Every musician has a particular set of tasks and warm-ups before a performance or practice session—oiling the valves, rosining the bow, tuning, long tones, scales, stretches. For Kelly Moran, a composer and pianist based in New York City, this ritual includes peering inside the lid of the piano to carefully place screws and bolts of various sizes in between the delicate strings.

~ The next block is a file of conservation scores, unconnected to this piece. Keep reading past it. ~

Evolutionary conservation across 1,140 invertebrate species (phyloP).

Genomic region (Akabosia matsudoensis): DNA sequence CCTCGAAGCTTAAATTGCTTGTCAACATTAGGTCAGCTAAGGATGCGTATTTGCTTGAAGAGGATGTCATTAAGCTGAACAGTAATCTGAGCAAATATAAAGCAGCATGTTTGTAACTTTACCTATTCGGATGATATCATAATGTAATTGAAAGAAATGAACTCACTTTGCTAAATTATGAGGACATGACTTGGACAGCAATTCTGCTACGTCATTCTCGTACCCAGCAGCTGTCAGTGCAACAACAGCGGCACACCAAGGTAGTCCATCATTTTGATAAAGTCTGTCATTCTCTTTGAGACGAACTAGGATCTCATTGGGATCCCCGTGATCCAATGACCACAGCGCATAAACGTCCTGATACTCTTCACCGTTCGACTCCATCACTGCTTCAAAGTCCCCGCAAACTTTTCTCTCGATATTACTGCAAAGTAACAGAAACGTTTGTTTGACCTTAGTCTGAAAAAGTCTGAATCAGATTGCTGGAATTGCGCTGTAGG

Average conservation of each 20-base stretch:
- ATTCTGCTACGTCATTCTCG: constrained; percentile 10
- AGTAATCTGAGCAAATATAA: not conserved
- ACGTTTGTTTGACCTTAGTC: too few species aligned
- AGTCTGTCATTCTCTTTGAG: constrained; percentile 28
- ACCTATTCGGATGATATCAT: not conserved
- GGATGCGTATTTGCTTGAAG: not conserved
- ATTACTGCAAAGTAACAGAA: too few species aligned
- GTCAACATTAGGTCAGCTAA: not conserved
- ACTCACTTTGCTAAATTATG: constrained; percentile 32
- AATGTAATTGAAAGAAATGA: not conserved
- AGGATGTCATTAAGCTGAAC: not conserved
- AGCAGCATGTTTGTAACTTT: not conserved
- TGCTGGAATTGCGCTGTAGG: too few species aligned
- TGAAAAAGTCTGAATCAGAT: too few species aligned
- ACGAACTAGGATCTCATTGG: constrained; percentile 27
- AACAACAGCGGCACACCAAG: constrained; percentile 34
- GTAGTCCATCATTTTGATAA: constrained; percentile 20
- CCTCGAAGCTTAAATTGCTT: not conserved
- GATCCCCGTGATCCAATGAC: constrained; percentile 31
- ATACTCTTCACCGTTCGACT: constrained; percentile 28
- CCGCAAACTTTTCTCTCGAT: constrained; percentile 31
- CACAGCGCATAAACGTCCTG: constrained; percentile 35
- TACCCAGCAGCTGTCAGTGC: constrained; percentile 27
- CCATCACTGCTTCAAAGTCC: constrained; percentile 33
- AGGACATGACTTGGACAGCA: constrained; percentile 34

Moran composes for a technique known as the prepared piano, in which everyday household items are used to alter the sound of any given note on the instrument. While screws and bolts are Moran’s objects of choice, other potential preparations include paper clips, straws and pencil erasers. Placed on the 230 strings inside the piano, these objects muffle or choke the timbre of the sound produced when a key on the keyboard is pressed.